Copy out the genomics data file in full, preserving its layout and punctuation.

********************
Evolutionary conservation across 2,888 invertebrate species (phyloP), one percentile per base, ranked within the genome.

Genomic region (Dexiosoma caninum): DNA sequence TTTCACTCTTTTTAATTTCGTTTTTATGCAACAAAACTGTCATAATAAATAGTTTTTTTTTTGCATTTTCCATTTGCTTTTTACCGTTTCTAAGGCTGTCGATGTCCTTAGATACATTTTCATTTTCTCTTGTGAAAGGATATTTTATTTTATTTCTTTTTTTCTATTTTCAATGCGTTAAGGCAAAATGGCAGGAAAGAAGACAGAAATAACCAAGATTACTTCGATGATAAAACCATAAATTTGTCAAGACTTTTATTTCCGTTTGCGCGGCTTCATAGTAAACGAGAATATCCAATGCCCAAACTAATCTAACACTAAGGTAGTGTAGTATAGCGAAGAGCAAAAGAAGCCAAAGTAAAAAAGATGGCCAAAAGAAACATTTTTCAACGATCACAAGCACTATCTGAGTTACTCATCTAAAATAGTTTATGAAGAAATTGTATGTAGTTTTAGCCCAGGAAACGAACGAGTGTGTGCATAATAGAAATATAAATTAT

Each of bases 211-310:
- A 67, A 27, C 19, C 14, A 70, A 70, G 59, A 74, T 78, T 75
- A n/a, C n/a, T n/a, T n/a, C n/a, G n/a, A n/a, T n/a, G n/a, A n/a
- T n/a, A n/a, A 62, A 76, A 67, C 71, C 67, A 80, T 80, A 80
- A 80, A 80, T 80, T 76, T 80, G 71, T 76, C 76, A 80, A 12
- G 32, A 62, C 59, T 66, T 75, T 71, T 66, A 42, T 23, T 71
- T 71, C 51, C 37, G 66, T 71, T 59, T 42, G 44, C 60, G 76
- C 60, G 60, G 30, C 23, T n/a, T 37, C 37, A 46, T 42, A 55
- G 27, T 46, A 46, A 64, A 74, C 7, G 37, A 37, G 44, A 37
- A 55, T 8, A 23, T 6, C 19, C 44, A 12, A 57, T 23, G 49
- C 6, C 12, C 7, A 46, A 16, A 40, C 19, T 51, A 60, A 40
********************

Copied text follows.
Evolutionary conservation across 2,888 invertebrate species (phyloP), one percentile per base, ranked within the genome.

Genomic region (Dexiosoma caninum): DNA sequence TTTCACTCTTTTTAATTTCGTTTTTATGCAACAAAACTGTCATAATAAATAGTTTTTTTTTTGCATTTTCCATTTGCTTTTTACCGTTTCTAAGGCTGTCGATGTCCTTAGATACATTTTCATTTTCTCTTGTGAAAGGATATTTTATTTTATTTCTTTTTTTCTATTTTCAATGCGTTAAGGCAAAATGGCAGGAAAGAAGACAGAAATAACCAAGATTACTTCGATGATAAAACCATAAATTTGTCAAGACTTTTATTTCCGTTTGCGCGGCTTCATAGTAAACGAGAATATCCAATGCCCAAACTAATCTAACACTAAGGTAGTGTAGTATAGCGAAGAGCAAAAGAAGCCAAAGTAAAAAAGATGGCCAAAAGAAACATTTTTCAACGATCACAAGCACTATCTGAGTTACTCATCTAAAATAGTTTATGAAGAAATTGTATGTAGTTTTAGCCCAGGAAACGAACGAGTGTGTGCATAATAGAAATATAAATTAT

Each of bases 211-310:
- A 67, A 27, C 19, C 14, A 70, A 70, G 59, A 74, T 78, T 75
- A n/a, C n/a, T n/a, T n/a, C n/a, G n/a, A n/a, T n/a, G n/a, A n/a
- T n/a, A n/a, A 62, A 76, A 67, C 71, C 67, A 80, T 80, A 80
- A 80, A 80, T 80, T 76, T 80, G 71, T 76, C 76, A 80, A 12
- G 32, A 62, C 59, T 66, T 75, T 71, T 66, A 42, T 23, T 71
- T 71, C 51, C 37, G 66, T 71, T 59, T 42, G 44, C 60, G 76
- C 60, G 60, G 30, C 23, T n/a, T 37, C 37, A 46, T 42, A 55
- G 27, T 46, A 46, A 64, A 74, C 7, G 37, A 37, G 44, A 37
- A 55, T 8, A 23, T 6, C 19, C 44, A 12, A 57, T 23, G 49
- C 6, C 12, C 7, A 46, A 16, A 40, C 19, T 51, A 60, A 40